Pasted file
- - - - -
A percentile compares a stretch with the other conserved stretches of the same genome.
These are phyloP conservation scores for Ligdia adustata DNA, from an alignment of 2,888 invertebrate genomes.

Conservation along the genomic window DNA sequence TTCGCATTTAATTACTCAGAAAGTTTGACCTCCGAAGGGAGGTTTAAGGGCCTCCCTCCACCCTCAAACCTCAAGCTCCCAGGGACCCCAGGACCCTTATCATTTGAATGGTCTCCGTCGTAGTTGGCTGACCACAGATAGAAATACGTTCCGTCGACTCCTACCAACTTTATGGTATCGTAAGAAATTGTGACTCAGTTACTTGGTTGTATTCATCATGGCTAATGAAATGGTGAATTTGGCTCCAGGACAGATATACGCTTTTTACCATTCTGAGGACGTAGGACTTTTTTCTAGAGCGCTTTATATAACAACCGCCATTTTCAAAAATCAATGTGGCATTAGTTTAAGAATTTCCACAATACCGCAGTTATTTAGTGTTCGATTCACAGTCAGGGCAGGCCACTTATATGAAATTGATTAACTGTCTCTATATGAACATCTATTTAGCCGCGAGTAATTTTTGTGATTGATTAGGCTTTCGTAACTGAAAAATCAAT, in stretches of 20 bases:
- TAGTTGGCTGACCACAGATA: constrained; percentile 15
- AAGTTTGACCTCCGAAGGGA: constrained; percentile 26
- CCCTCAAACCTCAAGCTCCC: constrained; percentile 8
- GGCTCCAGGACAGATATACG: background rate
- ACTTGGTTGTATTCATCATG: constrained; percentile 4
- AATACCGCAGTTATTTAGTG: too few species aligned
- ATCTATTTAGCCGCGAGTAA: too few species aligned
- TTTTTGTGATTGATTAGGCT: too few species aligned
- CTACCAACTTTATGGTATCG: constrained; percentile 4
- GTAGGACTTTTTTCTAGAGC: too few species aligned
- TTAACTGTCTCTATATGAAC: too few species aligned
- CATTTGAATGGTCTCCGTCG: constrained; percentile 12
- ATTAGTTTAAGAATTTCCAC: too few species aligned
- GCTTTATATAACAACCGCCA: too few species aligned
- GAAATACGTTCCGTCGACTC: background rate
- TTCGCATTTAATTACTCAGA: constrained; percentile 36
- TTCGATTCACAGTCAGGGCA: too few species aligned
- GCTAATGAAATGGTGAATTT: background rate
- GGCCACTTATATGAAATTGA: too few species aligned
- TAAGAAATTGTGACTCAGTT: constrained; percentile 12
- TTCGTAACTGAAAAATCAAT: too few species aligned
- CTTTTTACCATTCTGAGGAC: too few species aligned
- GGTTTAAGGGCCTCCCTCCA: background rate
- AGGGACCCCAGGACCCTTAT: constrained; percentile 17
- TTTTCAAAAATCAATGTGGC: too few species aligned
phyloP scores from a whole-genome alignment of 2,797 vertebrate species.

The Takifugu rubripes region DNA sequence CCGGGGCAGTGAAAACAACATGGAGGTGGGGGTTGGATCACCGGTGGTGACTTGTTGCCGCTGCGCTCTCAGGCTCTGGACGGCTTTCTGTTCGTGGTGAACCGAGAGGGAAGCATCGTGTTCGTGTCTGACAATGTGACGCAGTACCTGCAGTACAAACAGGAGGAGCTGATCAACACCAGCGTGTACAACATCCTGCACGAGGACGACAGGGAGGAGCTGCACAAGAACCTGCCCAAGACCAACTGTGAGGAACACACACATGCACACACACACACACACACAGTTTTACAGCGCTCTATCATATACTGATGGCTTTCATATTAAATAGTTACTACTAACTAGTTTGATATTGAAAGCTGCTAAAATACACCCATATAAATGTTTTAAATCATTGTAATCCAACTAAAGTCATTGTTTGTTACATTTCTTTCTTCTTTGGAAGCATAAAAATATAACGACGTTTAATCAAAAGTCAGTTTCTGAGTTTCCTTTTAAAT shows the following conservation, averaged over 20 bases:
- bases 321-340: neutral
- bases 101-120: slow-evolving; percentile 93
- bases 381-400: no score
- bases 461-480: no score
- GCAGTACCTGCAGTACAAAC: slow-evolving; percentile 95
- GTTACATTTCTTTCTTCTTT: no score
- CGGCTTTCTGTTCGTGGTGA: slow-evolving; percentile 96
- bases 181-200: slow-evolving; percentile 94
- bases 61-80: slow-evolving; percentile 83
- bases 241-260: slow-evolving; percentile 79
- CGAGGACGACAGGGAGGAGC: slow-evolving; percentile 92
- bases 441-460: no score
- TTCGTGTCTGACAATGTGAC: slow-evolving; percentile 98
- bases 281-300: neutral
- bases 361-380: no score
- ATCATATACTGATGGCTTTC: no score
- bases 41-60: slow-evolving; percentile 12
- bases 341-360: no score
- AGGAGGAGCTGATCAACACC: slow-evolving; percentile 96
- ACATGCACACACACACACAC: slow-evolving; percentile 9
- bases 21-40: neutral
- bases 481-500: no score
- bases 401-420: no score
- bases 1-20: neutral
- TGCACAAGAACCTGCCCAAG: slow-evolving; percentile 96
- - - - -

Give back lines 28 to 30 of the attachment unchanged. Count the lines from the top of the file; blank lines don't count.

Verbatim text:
- TTTTCAAAAATCAATGTGGC: too few species aligned
phyloP scores from a whole-genome alignment of 2,797 vertebrate species.

The Takifugu rubripes region DNA sequence CCGGGGCAGTGAAAACAACATGGAGGTGGGGGTTGGATCACCGGTGGTGACTTGTTGCCGCTGCGCTCTCAGGCTCTGGACGGCTTTCTGTTCGTGGTGAACCGAGAGGGAAGCATCGTGTTCGTGTCTGACAATGTGACGCAGTACCTGCAGTACAAACAGGAGGAGCTGATCAACACCAGCGTGTACAACATCCTGCACGAGGACGACAGGGAGGAGCTGCACAAGAACCTGCCCAAGACCAACTGTGAGGAACACACACATGCACACACACACACACACACAGTTTTACAGCGCTCTATCATATACTGATGGCTTTCATATTAAATAGTTACTACTAACTAGTTTGATATTGAAAGCTGCTAAAATACACCCATATAAATGTTTTAAATCATTGTAATCCAACTAAAGTCATTGTTTGTTACATTTCTTTCTTCTTTGGAAGCATAAAAATATAACGACGTTTAATCAAAAGTCAGTTTCTGAGTTTCCTTTTAAAT shows the following conservation, averaged over 20 bases: